A number of studies have published microarray data of glucocorticoid-induced genes in lymphoid cells, but comparison of the data is complicated by technical differences in platform and chip type. Previous studies of glucocorticoid-induced genes in ALL have been carried out using in vitro cell-line models [9-15] and patient-derived cells, both in vivo [16] and in vitro [17]. Cell lines are extensively used in the study of ALL but in the process of immortalization acquire multiple genetic defects, particularly in the p53 pathway [18], and mechanisms demonstrated in cell lines are often not replicated in more clinically relevant models. Primary patient cells have a finite supply and rarely survive ex vivo for more than a few days. The non-obese diabetic/severe combined immunodeficient (NOD/SCID) xenograft mouse model is widely used to study ALL. In this model, human leukemia cells obtained from diagnostic bone marrow biopsies are inoculated into NOD/SCID mice, and on engraftment establish a systemic leukemia which retains the fundamental biological characteristics of the original disease [19]. It has also been shown that the in vivo responses to chemotherapeutic agents, including dexamethasone, correlates with patient outcome [20], and thus the NOD/SCID xenograft mouse model provides a stable, reproducible and clinically relevant model with which to study ALL. Here we report the first study investigating glucocorticoid-induced gene expression in ALL using the NOD/SCID xenograft model, the optimal experimental design, and a comparison of our microarray data to publicly available datasets of glucocorticoid-induced genes in other experimental models.

Methods

NOD/SCID xenograft mouse model

All experimental studies were approved by the Human Research Ethics Committee and the Animal Care and Ethics Committee of the University of New South Wales. ALL-3, a glucocorticoid-sensitive xenograft derived from a 12 year old girl with mixed lineage leukemia (MLL)-rearranged BCP-ALL, was chosen for this study. Although MLL-rearranged ALL is associated with a poor prednisolone response and an inferior outcome [21], this patient is currently a long-term survivor. ALL-3 demonstrates in vitro glucocorticoid sensitivity, with an IC50 of 9.4 nM on exposure to dexamethasone. In the in vivo NOD/SCID xenograft mouse model, ALL-3 is highly responsive to 4 weeks of treatment with single agent dexamethasone, with rapid clearance of leukemic blasts from the peripheral blood and recurrence of leukemia delayed by 63.4 days compared to vehicle-treated controls [20].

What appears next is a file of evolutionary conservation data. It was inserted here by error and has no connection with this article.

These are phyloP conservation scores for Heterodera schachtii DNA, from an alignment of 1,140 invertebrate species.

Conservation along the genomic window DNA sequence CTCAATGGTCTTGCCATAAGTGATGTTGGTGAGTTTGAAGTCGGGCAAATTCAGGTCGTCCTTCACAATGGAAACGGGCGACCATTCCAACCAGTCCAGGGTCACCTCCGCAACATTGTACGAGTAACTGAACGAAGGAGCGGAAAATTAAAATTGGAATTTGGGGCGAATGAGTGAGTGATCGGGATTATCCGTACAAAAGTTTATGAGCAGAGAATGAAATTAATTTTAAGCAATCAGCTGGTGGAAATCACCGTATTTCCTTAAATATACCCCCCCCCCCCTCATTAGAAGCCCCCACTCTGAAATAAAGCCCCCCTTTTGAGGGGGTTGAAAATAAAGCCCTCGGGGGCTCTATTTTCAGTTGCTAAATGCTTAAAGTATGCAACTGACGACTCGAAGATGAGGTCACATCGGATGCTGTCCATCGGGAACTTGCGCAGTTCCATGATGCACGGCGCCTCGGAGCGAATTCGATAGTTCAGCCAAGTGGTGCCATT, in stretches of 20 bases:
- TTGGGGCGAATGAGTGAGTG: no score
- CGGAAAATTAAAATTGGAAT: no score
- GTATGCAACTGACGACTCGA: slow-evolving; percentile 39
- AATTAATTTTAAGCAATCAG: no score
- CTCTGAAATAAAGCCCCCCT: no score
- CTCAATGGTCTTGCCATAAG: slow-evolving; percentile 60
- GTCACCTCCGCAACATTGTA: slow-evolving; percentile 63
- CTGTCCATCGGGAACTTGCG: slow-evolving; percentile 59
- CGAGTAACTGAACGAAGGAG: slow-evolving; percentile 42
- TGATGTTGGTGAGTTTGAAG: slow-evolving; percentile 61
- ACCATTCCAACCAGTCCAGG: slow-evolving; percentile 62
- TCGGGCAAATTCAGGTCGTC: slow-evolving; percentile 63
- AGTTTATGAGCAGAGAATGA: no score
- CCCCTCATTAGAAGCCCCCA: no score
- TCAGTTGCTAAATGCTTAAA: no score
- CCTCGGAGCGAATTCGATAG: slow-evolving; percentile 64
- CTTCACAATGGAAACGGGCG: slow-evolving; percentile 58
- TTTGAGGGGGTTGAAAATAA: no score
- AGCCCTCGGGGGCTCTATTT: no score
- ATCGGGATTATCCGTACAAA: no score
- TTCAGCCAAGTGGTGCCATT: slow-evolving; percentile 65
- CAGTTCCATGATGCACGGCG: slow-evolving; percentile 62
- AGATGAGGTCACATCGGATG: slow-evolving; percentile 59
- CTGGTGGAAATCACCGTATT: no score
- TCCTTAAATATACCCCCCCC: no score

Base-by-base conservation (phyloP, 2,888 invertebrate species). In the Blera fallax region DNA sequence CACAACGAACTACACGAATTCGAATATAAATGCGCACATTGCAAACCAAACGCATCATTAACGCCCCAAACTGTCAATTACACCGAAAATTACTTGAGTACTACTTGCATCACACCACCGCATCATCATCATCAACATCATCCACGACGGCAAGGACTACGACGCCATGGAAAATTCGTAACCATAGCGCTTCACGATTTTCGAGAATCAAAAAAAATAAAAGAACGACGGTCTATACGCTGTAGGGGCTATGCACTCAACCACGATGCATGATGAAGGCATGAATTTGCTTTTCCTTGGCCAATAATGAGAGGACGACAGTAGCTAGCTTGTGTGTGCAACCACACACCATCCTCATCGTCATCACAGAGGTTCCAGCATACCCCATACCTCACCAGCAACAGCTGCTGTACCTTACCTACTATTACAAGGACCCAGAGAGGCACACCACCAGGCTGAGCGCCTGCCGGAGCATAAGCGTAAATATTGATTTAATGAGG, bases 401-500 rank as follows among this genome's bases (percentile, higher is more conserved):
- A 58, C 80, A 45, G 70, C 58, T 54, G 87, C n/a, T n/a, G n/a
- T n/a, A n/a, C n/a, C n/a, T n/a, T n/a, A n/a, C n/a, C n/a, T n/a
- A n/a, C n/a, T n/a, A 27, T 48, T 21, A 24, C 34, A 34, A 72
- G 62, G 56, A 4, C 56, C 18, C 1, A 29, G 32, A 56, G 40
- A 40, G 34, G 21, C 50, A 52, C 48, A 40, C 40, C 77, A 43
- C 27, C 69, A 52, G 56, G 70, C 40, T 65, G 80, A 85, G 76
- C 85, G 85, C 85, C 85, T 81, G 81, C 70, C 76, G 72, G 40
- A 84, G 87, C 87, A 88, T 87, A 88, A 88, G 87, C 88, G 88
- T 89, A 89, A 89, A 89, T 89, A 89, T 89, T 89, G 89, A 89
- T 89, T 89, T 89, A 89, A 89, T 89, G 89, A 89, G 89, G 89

Cells from ALL-3 were inoculated by tail-vein injection into 28 NOD/SCID mice. The mice were bled weekly and the samples stained with fluorescein isothiocyanate (FITC)-conjugated anti-murine CD45 and allophycocyanin (APC)-conjugated anti-human CD45 (BioLegend, San Diego, CA). Following lysis of erythrocytes with FACS lysing solution (BD Biosciences, San Jose, CA), samples were analyzed by multiparametric flow cytometry on a FACSCanto cytometer (BD Biosciences, San Jose, CA). Engraftment was calculated as the proportion of human versus total CD45+ cells.

When high level (> 70%) engraftment was achieved in the peripheral blood, between 8 and 10 weeks post-transplantation, the mice were randomized and split into groups of 4 to receive either dexamethasone 15 mg/kg (Sigma-Aldrich, St Louis, MO) or vehicle control by intraperitoneal injection. Mice were culled by CO2 asphyxiation at 0 hours (pre-treatment, group 1), 8 hours (groups 2 and 3), 24 hours (groups 4 and 5) or 48 hours (groups 6 and 7) following treatment. The mice in groups 6 and 7 received a second dose of dexamethasone or vehicle control at 24 hours. Two mice succumbed early to thymoma, a well-recognized complication in NOD/SCID mice, resulting in 3 mice in each of groups 6 and 7. Cell suspensions of spleens were prepared and mononuclear cells enriched and purified to > 97% human by density gradient centrifugation using LymphoPrep (Axis-Shield, Norway), and cell viability assessed by trypan blue exclusion. RNA was extracted using the RNeasy mini kit (Qiagen, Hilden, Germany) and the RNA integrity verified (Agilent Bioanalyzer, Santa Clara, CA). The RNA was amplified using the Illumina TotalPrep RNA amplification kit (Ambion, Austin, TX) and hybridized onto Illumina WG-6_V3 chips (Illumina, San Diego, CA). The chips were scanned on the Illumina Bead Array Reader (Illumina, San Diego, CA) and gene expression analyzed. The data have been deposited in NCBI's Gene Expression Omnibus [22] and are accessible through GEO Series accession number GSE30392 http://www.ncbi.nlm.nih.gov/geo/query/acc.cgi?acc=GSE30392 webcite.

Gene expression and functional analysis

The sample probe profiles with no normalization or background correction were exported from BeadStudio (version 3.0.14, Illumina, San Diego, CA). The data were pre-processed using variance stabilizing transformation [23] and robust spline normalization in lumi [24] which takes advantage of each probe being represented by > 25 beads. Differential gene expression was determined using limma [25] by comparing all treated groups to time 0 hours, with the positive False Discovery Rate correction for multiple testing [26]. Complete linkage hierarchical clustering using Euclidian distance was used to compare groups to each other. Functional analysis was performed using gene set enrichment analysis (GSEA) version 2.04 [27], comparing the limma moderated t-statistic for each probe in a pre-ranked file, against the c2_all collection of gene sets from the Molecular Signatures Database [27] version 2.5 with 1000 permutations. The similarity of the top 100 up- and down-regulated genesets was assessed using meta-GSEA (Cowley et al, manuscript in preparation).